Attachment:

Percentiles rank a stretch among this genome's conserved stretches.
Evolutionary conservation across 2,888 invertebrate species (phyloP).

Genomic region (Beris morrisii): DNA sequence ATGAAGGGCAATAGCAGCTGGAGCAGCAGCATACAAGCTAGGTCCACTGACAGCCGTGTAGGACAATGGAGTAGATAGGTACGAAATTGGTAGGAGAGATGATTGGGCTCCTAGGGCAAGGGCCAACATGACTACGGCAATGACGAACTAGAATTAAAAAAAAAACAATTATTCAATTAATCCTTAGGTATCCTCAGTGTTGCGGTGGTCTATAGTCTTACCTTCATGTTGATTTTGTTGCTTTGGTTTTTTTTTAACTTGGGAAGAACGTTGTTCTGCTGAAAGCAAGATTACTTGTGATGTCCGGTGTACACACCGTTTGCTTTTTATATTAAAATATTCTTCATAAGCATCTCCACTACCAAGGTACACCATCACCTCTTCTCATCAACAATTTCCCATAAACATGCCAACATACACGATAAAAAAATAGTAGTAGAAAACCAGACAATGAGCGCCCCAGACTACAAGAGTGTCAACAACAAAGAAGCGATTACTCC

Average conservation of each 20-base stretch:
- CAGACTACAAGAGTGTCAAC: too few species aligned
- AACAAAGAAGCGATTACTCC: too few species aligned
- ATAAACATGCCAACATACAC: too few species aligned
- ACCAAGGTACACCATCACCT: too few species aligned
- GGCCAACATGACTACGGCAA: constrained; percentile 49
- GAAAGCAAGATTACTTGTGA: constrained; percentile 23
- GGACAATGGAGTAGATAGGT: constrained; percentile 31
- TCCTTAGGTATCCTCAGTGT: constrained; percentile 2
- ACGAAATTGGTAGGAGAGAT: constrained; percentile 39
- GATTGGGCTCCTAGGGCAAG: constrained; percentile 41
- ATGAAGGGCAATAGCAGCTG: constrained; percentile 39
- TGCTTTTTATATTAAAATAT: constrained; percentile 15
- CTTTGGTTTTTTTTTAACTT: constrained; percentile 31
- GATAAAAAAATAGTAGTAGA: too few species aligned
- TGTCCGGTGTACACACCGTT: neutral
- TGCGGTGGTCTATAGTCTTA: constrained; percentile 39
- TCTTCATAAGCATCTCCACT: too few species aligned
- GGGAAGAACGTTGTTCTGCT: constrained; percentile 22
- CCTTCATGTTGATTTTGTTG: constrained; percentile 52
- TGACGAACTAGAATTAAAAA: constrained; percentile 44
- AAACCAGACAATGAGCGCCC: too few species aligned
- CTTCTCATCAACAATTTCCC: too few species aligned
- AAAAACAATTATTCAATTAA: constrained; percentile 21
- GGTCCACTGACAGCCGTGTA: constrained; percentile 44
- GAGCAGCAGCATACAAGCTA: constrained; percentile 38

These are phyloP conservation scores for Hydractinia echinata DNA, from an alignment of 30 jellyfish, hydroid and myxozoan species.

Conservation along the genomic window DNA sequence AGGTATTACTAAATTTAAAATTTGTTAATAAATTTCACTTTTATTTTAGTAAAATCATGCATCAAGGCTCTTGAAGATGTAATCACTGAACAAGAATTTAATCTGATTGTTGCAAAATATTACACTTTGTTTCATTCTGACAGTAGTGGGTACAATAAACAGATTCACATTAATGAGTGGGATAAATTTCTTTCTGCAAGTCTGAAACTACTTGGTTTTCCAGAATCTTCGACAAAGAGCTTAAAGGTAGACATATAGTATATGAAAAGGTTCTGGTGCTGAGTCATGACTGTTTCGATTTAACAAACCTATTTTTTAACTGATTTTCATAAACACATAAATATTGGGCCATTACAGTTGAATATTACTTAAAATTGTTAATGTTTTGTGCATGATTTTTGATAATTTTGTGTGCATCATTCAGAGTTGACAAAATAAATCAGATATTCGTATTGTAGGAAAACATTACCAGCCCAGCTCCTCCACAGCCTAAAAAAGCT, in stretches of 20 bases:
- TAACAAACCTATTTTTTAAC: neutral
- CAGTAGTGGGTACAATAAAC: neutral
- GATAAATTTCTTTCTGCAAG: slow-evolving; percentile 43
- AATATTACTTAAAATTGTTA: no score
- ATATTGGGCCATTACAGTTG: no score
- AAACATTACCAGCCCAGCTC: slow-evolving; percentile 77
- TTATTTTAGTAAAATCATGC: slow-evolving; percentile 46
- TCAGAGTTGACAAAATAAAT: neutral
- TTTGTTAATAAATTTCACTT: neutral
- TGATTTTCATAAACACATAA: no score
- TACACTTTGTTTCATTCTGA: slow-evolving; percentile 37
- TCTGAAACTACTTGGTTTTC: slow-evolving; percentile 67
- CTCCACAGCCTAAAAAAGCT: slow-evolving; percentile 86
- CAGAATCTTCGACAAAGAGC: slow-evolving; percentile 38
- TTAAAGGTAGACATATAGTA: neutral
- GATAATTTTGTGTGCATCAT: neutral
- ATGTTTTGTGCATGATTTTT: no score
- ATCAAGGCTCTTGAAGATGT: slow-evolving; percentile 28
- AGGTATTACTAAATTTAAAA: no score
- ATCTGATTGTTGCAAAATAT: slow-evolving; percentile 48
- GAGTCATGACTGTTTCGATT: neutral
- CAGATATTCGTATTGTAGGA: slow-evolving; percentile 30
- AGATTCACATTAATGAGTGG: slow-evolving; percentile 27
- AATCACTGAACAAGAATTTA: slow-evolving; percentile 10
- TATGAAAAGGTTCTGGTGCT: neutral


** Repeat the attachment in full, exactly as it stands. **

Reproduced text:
Percentiles rank a stretch among this genome's conserved stretches.
Evolutionary conservation across 2,888 invertebrate species (phyloP).

Genomic region (Beris morrisii): DNA sequence ATGAAGGGCAATAGCAGCTGGAGCAGCAGCATACAAGCTAGGTCCACTGACAGCCGTGTAGGACAATGGAGTAGATAGGTACGAAATTGGTAGGAGAGATGATTGGGCTCCTAGGGCAAGGGCCAACATGACTACGGCAATGACGAACTAGAATTAAAAAAAAAACAATTATTCAATTAATCCTTAGGTATCCTCAGTGTTGCGGTGGTCTATAGTCTTACCTTCATGTTGATTTTGTTGCTTTGGTTTTTTTTTAACTTGGGAAGAACGTTGTTCTGCTGAAAGCAAGATTACTTGTGATGTCCGGTGTACACACCGTTTGCTTTTTATATTAAAATATTCTTCATAAGCATCTCCACTACCAAGGTACACCATCACCTCTTCTCATCAACAATTTCCCATAAACATGCCAACATACACGATAAAAAAATAGTAGTAGAAAACCAGACAATGAGCGCCCCAGACTACAAGAGTGTCAACAACAAAGAAGCGATTACTCC

Average conservation of each 20-base stretch:
- CAGACTACAAGAGTGTCAAC: too few species aligned
- AACAAAGAAGCGATTACTCC: too few species aligned
- ATAAACATGCCAACATACAC: too few species aligned
- ACCAAGGTACACCATCACCT: too few species aligned
- GGCCAACATGACTACGGCAA: constrained; percentile 49
- GAAAGCAAGATTACTTGTGA: constrained; percentile 23
- GGACAATGGAGTAGATAGGT: constrained; percentile 31
- TCCTTAGGTATCCTCAGTGT: constrained; percentile 2
- ACGAAATTGGTAGGAGAGAT: constrained; percentile 39
- GATTGGGCTCCTAGGGCAAG: constrained; percentile 41
- ATGAAGGGCAATAGCAGCTG: constrained; percentile 39
- TGCTTTTTATATTAAAATAT: constrained; percentile 15
- CTTTGGTTTTTTTTTAACTT: constrained; percentile 31
- GATAAAAAAATAGTAGTAGA: too few species aligned
- TGTCCGGTGTACACACCGTT: neutral
- TGCGGTGGTCTATAGTCTTA: constrained; percentile 39
- TCTTCATAAGCATCTCCACT: too few species aligned
- GGGAAGAACGTTGTTCTGCT: constrained; percentile 22
- CCTTCATGTTGATTTTGTTG: constrained; percentile 52
- TGACGAACTAGAATTAAAAA: constrained; percentile 44
- AAACCAGACAATGAGCGCCC: too few species aligned
- CTTCTCATCAACAATTTCCC: too few species aligned
- AAAAACAATTATTCAATTAA: constrained; percentile 21
- GGTCCACTGACAGCCGTGTA: constrained; percentile 44
- GAGCAGCAGCATACAAGCTA: constrained; percentile 38

These are phyloP conservation scores for Hydractinia echinata DNA, from an alignment of 30 jellyfish, hydroid and myxozoan species.

Conservation along the genomic window DNA sequence AGGTATTACTAAATTTAAAATTTGTTAATAAATTTCACTTTTATTTTAGTAAAATCATGCATCAAGGCTCTTGAAGATGTAATCACTGAACAAGAATTTAATCTGATTGTTGCAAAATATTACACTTTGTTTCATTCTGACAGTAGTGGGTACAATAAACAGATTCACATTAATGAGTGGGATAAATTTCTTTCTGCAAGTCTGAAACTACTTGGTTTTCCAGAATCTTCGACAAAGAGCTTAAAGGTAGACATATAGTATATGAAAAGGTTCTGGTGCTGAGTCATGACTGTTTCGATTTAACAAACCTATTTTTTAACTGATTTTCATAAACACATAAATATTGGGCCATTACAGTTGAATATTACTTAAAATTGTTAATGTTTTGTGCATGATTTTTGATAATTTTGTGTGCATCATTCAGAGTTGACAAAATAAATCAGATATTCGTATTGTAGGAAAACATTACCAGCCCAGCTCCTCCACAGCCTAAAAAAGCT, in stretches of 20 bases:
- TAACAAACCTATTTTTTAAC: neutral
- CAGTAGTGGGTACAATAAAC: neutral
- GATAAATTTCTTTCTGCAAG: slow-evolving; percentile 43
- AATATTACTTAAAATTGTTA: no score
- ATATTGGGCCATTACAGTTG: no score
- AAACATTACCAGCCCAGCTC: slow-evolving; percentile 77
- TTATTTTAGTAAAATCATGC: slow-evolving; percentile 46
- TCAGAGTTGACAAAATAAAT: neutral
- TTTGTTAATAAATTTCACTT: neutral
- TGATTTTCATAAACACATAA: no score
- TACACTTTGTTTCATTCTGA: slow-evolving; percentile 37
- TCTGAAACTACTTGGTTTTC: slow-evolving; percentile 67
- CTCCACAGCCTAAAAAAGCT: slow-evolving; percentile 86
- CAGAATCTTCGACAAAGAGC: slow-evolving; percentile 38
- TTAAAGGTAGACATATAGTA: neutral
- GATAATTTTGTGTGCATCAT: neutral
- ATGTTTTGTGCATGATTTTT: no score
- ATCAAGGCTCTTGAAGATGT: slow-evolving; percentile 28
- AGGTATTACTAAATTTAAAA: no score
- ATCTGATTGTTGCAAAATAT: slow-evolving; percentile 48
- GAGTCATGACTGTTTCGATT: neutral
- CAGATATTCGTATTGTAGGA: slow-evolving; percentile 30
- AGATTCACATTAATGAGTGG: slow-evolving; percentile 27
- AATCACTGAACAAGAATTTA: slow-evolving; percentile 10
- TATGAAAAGGTTCTGGTGCT: neutral